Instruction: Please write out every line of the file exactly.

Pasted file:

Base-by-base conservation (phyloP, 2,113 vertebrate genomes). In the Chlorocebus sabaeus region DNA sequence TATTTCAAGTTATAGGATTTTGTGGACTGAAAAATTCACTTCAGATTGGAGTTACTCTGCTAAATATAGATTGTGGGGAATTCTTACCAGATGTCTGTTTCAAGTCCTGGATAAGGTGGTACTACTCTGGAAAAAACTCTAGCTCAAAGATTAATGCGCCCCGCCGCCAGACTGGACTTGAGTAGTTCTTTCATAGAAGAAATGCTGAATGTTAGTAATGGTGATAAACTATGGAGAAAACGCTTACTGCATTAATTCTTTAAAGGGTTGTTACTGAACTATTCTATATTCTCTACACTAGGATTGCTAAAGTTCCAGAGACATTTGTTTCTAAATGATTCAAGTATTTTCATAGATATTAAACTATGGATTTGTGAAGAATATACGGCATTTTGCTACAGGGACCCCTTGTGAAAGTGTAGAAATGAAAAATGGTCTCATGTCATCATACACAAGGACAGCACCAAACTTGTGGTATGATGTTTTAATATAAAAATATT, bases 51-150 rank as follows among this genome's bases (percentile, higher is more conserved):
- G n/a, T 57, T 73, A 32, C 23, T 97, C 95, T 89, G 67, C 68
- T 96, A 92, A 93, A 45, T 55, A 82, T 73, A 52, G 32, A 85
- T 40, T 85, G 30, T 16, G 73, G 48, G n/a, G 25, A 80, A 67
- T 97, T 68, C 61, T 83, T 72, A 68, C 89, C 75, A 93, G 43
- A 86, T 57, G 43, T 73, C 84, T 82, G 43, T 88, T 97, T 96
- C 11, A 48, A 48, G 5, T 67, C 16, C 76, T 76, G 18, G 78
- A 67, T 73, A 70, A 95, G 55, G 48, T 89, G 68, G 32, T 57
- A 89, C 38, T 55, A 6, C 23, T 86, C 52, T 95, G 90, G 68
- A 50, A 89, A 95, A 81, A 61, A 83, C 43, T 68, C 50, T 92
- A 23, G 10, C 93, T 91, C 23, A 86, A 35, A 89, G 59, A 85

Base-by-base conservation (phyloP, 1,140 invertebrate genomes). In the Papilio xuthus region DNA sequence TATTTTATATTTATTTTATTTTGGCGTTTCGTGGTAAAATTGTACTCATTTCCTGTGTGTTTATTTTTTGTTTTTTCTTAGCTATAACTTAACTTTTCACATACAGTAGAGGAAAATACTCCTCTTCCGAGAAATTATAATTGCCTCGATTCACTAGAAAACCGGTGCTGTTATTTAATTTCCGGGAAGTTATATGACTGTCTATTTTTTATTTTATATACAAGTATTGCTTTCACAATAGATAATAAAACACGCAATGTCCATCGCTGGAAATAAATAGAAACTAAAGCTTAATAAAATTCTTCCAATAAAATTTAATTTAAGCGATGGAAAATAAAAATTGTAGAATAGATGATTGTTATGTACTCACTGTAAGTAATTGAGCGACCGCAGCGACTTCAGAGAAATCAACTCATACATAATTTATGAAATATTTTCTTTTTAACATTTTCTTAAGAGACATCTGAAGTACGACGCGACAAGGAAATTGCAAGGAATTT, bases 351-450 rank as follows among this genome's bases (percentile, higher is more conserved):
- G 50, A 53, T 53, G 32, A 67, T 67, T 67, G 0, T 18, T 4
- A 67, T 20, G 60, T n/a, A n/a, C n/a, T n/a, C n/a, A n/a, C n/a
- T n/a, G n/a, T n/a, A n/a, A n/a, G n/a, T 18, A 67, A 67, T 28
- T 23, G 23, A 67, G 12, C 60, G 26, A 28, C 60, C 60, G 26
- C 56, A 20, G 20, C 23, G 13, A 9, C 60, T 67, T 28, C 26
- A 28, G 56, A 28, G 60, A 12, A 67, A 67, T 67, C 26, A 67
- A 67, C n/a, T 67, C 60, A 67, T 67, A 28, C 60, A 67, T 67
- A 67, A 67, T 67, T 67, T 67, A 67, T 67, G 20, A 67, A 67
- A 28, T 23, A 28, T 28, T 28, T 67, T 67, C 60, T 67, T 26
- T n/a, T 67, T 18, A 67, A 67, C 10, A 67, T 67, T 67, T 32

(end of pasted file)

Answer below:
Base-by-base conservation (phyloP, 2,113 vertebrate genomes). In the Chlorocebus sabaeus region DNA sequence TATTTCAAGTTATAGGATTTTGTGGACTGAAAAATTCACTTCAGATTGGAGTTACTCTGCTAAATATAGATTGTGGGGAATTCTTACCAGATGTCTGTTTCAAGTCCTGGATAAGGTGGTACTACTCTGGAAAAAACTCTAGCTCAAAGATTAATGCGCCCCGCCGCCAGACTGGACTTGAGTAGTTCTTTCATAGAAGAAATGCTGAATGTTAGTAATGGTGATAAACTATGGAGAAAACGCTTACTGCATTAATTCTTTAAAGGGTTGTTACTGAACTATTCTATATTCTCTACACTAGGATTGCTAAAGTTCCAGAGACATTTGTTTCTAAATGATTCAAGTATTTTCATAGATATTAAACTATGGATTTGTGAAGAATATACGGCATTTTGCTACAGGGACCCCTTGTGAAAGTGTAGAAATGAAAAATGGTCTCATGTCATCATACACAAGGACAGCACCAAACTTGTGGTATGATGTTTTAATATAAAAATATT, bases 51-150 rank as follows among this genome's bases (percentile, higher is more conserved):
- G n/a, T 57, T 73, A 32, C 23, T 97, C 95, T 89, G 67, C 68
- T 96, A 92, A 93, A 45, T 55, A 82, T 73, A 52, G 32, A 85
- T 40, T 85, G 30, T 16, G 73, G 48, G n/a, G 25, A 80, A 67
- T 97, T 68, C 61, T 83, T 72, A 68, C 89, C 75, A 93, G 43
- A 86, T 57, G 43, T 73, C 84, T 82, G 43, T 88, T 97, T 96
- C 11, A 48, A 48, G 5, T 67, C 16, C 76, T 76, G 18, G 78
- A 67, T 73, A 70, A 95, G 55, G 48, T 89, G 68, G 32, T 57
- A 89, C 38, T 55, A 6, C 23, T 86, C 52, T 95, G 90, G 68
- A 50, A 89, A 95, A 81, A 61, A 83, C 43, T 68, C 50, T 92
- A 23, G 10, C 93, T 91, C 23, A 86, A 35, A 89, G 59, A 85

Base-by-base conservation (phyloP, 1,140 invertebrate genomes). In the Papilio xuthus region DNA sequence TATTTTATATTTATTTTATTTTGGCGTTTCGTGGTAAAATTGTACTCATTTCCTGTGTGTTTATTTTTTGTTTTTTCTTAGCTATAACTTAACTTTTCACATACAGTAGAGGAAAATACTCCTCTTCCGAGAAATTATAATTGCCTCGATTCACTAGAAAACCGGTGCTGTTATTTAATTTCCGGGAAGTTATATGACTGTCTATTTTTTATTTTATATACAAGTATTGCTTTCACAATAGATAATAAAACACGCAATGTCCATCGCTGGAAATAAATAGAAACTAAAGCTTAATAAAATTCTTCCAATAAAATTTAATTTAAGCGATGGAAAATAAAAATTGTAGAATAGATGATTGTTATGTACTCACTGTAAGTAATTGAGCGACCGCAGCGACTTCAGAGAAATCAACTCATACATAATTTATGAAATATTTTCTTTTTAACATTTTCTTAAGAGACATCTGAAGTACGACGCGACAAGGAAATTGCAAGGAATTT, bases 351-450 rank as follows among this genome's bases (percentile, higher is more conserved):
- G 50, A 53, T 53, G 32, A 67, T 67, T 67, G 0, T 18, T 4
- A 67, T 20, G 60, T n/a, A n/a, C n/a, T n/a, C n/a, A n/a, C n/a
- T n/a, G n/a, T n/a, A n/a, A n/a, G n/a, T 18, A 67, A 67, T 28
- T 23, G 23, A 67, G 12, C 60, G 26, A 28, C 60, C 60, G 26
- C 56, A 20, G 20, C 23, G 13, A 9, C 60, T 67, T 28, C 26
- A 28, G 56, A 28, G 60, A 12, A 67, A 67, T 67, C 26, A 67
- A 67, C n/a, T 67, C 60, A 67, T 67, A 28, C 60, A 67, T 67
- A 67, A 67, T 67, T 67, T 67, A 67, T 67, G 20, A 67, A 67
- A 28, T 23, A 28, T 28, T 28, T 67, T 67, C 60, T 67, T 26
- T n/a, T 67, T 18, A 67, A 67, C 10, A 67, T 67, T 67, T 32